We live in a world where the events of the moment — whether in Crimea or Syria or Afghanistan — signal unrelenting pressures of instability, where the U.S. inclination and capacity to assert global leadership is on the wane and where the principles of multilateralism so helpful for the last half of the last century are now under assault.

It is easy to be pessimistic, easier still to want to turn inward. It is a world that, as Ian Bremmer describes, will be increasingly “every nation for itself.” National interests will be paramount.

The good news is that Canada is better positioned than many to take advantage of the fluid state of global affairs, provided — and this is a big if — we can get our act together to accentuate our strengths — notably our resource base and our energy capabilities in particular — to deliver prosperity and employment for Canadians for decades to come. And that is the big idea I want to discuss with you tonight…

Trade agreements are vital to access and to prosperity and I commend the government for its success on the negotiating front but you cannot sell what you cannot ship. Nor can you do it without the investments, the talent and a shared commitment from all who would be affected.

Put simply, we cannot market our resources globally if we do not have the infrastructure — political and industrial — to deliver them to market. That is precisely why we need a strong national commitment to build the infrastructure that will enable us to bring our abundance of natural resources — our most vital comparative advantage — to global markets, notably to the dynamic Asian economies where much of global growth is occurring.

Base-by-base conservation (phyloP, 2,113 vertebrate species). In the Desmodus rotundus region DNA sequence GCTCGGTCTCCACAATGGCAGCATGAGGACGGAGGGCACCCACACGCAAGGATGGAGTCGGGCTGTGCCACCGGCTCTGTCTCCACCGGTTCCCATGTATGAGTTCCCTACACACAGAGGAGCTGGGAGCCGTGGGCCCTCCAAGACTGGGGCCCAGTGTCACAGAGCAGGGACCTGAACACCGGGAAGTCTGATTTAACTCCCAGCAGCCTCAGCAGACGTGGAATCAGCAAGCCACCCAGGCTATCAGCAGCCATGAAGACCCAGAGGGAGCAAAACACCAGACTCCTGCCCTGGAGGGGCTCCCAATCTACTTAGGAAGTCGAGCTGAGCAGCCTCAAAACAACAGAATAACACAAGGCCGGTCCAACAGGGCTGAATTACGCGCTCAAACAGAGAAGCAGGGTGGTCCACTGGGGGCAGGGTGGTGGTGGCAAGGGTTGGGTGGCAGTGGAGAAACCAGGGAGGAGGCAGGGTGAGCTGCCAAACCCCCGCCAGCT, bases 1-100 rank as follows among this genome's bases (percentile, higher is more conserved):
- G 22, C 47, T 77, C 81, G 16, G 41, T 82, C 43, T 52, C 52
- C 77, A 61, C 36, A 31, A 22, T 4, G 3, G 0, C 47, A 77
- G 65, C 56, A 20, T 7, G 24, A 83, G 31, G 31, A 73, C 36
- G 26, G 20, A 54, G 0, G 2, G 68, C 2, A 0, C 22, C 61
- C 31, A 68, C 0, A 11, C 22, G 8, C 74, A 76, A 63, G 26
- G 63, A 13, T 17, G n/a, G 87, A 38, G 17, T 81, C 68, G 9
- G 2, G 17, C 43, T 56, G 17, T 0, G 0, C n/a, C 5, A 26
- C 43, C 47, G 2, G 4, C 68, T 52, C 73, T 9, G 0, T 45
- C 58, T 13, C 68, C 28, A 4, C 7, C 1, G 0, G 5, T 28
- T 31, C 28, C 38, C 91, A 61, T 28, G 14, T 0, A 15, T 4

We need pipelines to carry our crude oil to our west and east coasts. And we definitely need to see the Keystone XL pipeline approved. A negative verdict by the U.S. government would contravene a major tenet of NAFTA under which the U.S. was guaranteed unfettered supply in exchange for unfettered access by Canadian exporters to its market.

We also need urgently to quicken the pace to build pipelines and refining facilities on the west coast enabling us to ship LNG to markets that need supply. Australia and the U.S. are already beating us to the punch. The former is experiencing a surge in LNG exports boosted by rising demand and prices in Asia. Forecasts show that Australia’s gas output will jump to about 100 million metric tons by 2018, or about as much as Japan and Taiwan together consume in a single year. The U.S. is also seizing opportunity in the Asia market with big LNG importers such as Korea Gas and Japan’s Osaka Gas signing long-term agreements with U.S. terminals.

We have to understand that, while demand for much of what we have is strong, we operate in a highly competitive global market…

The U.S. will continue to be our most important market but one lesson we have learned from the hassle over Keystone is that we cannot rely exclusively on the U.S. for any export. Just imagine though, a positive verdict on Keystone that could be a catalyst for broader cooperation on energy between Canada and the U.S. If we decide first to get our own house in order, we could engage the Americans from a position of strength and relevance, making energy independence in North America a near term reality and generating significant capacity for influence in world affairs.